Ian Heads, the ‘gentleman journalist’ of rugby league, dies aged 81

Ian Heads, the ‘gentleman journalist’ of rugby league, dies aged 81

In the early months of John Quayle’s tenure as general manager of the NSWRL, it wasn’t uncommon for him to take calls from reporters at 6am.

Sydney’s newspaper wars in the 1980s, which included daily battles between afternoon mastheads like The Sun and The Mirror, meant the chase started when it was still dark.

As is still the case, no other sport engaged Sydney readers and warranted screaming headlines like rugby league, so Quayle’s bedside phone would regularly wake him before his alarm clock.

Among the first to call was The Mirror’s Peter Frilingos, considered the best news chaser in the business.

“Have you spoken to him yet?” Frilingos would grumble, according to Quayle.

“Who?” Quayle would reply.

“You know who.”

Frilingos was referring to Ian Heads, the “gentleman journo” from The Daily and Sunday Telegraph who caught stories with honey, not vinegar, and everyone loved him for it.

Heads died on Monday morning after a long illness. He was 81.

A giant of rugby league and journalism, he didn’t just report on the game but honoured its history with the words he chose and, mostly, how he held himself. In a sport and profession known for its aggression and ruthlessness, he was an exception.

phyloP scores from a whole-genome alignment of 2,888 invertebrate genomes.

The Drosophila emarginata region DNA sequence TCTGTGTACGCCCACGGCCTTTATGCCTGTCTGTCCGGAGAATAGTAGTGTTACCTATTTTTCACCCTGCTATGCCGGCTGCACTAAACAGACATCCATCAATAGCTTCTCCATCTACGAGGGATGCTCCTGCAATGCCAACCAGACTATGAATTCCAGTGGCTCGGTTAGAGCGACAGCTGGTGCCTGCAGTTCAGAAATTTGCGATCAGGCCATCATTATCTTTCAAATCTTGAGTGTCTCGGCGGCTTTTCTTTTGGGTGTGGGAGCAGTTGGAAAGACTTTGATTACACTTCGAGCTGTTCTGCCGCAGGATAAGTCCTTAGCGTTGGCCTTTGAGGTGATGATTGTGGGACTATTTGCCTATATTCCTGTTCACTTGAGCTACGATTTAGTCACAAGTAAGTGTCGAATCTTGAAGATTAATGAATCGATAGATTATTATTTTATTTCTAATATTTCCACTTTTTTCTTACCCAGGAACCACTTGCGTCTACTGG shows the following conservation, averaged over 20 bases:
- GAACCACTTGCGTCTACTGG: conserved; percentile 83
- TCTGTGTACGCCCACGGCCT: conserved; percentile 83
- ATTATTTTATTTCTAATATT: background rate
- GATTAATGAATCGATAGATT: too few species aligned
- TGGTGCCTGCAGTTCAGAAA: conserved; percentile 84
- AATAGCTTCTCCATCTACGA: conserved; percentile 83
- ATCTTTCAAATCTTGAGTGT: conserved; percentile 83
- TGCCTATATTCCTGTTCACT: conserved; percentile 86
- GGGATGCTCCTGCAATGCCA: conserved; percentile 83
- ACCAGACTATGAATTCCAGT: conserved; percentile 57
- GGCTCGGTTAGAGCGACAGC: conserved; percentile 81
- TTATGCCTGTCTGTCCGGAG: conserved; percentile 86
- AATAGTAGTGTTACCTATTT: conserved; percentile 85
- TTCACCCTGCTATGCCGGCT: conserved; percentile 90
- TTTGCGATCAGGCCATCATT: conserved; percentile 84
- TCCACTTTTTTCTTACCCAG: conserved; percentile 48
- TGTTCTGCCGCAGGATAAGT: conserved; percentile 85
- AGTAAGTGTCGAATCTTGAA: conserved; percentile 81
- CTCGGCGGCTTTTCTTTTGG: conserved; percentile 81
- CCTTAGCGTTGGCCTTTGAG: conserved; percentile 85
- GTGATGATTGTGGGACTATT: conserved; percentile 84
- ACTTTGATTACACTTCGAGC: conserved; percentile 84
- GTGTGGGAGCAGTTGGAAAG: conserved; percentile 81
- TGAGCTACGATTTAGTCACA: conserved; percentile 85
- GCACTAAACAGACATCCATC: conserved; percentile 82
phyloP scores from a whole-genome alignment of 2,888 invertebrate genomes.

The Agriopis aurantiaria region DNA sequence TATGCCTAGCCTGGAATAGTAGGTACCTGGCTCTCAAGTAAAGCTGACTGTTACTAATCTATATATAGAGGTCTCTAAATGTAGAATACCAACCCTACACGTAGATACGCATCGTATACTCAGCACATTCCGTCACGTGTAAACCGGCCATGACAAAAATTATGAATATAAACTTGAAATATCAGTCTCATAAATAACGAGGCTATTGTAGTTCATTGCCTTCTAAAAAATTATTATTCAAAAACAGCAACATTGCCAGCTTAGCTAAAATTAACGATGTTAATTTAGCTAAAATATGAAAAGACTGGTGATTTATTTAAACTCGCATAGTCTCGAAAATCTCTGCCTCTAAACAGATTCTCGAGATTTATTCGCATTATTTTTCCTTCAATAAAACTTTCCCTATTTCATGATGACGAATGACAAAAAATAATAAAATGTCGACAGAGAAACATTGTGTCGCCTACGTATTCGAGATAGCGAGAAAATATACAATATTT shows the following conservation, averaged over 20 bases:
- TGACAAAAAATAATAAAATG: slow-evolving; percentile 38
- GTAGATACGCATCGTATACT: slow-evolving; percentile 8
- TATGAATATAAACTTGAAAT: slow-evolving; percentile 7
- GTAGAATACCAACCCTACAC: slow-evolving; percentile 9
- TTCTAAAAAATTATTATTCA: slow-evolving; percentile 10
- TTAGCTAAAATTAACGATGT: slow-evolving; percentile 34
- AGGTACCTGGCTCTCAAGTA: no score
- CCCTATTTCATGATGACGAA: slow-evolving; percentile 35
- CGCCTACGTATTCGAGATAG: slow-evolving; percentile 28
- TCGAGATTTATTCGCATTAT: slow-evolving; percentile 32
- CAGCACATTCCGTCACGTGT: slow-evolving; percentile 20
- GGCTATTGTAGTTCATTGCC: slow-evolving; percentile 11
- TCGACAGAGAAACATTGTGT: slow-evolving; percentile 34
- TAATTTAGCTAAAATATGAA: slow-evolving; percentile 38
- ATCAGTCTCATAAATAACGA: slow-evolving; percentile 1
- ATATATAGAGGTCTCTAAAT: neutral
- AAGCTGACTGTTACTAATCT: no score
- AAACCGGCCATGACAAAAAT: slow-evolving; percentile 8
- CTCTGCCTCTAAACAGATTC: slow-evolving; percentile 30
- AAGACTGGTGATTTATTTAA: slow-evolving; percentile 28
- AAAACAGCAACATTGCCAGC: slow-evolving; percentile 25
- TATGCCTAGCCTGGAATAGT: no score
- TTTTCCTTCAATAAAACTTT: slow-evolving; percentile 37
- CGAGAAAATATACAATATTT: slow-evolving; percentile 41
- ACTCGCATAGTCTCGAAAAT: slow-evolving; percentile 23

“He was always direct — but always a gentleman,” Quayle said.

Ian Heads in 2src23, when he was inducted into the Rugby League Hall of Fame.

Ian Heads in 2023, when he was inducted into the Rugby League Hall of Fame.Credit: NRL Photos

Heads was great friends with fellow legends of the craft like Alan Clarkson, Bill Mordey and, later, Frilingos, all of whom shared a collegiate respect, especially when covering overseas tours. The Herald’s Tom Goodman, Heads would tell others, was his mentor.

He worked both sides of the street, starting with News Limited in the 1960s then later for Fairfax publications the Sydney Morning Herald and Sun-Herald. He edited Rugby League Week when it was the game’s biblical authority and authored more than 50 books.

Lifelong friendships were forged with the likes of Jack Gibson, Arthur Beetson, Mick Cronin, Ken Arthurson and Quayle, who led tributes on Monday.

“After an early meeting in 1983, he took me by the arm and said, ‘If you need anything confidentially, if you need to ask a question, I’ll always be available,’” he said. “His knowledge taught me the values of the game and what it had been through.”

Heads and former Kangaroos coach Frank Stanton.

Heads and former Kangaroos coach Frank Stanton.Credit: Fairfax Media

Heads was honoured with an OAM in 2010 for service to the media as a sports journalist and was inducted into the NRL Hall of Fame last July at the same time as South Sydney patriarch George Piggins.

“Ian is quite simply a doyen of rugby league journalism,” ARL Commission chairman Peter V’landy

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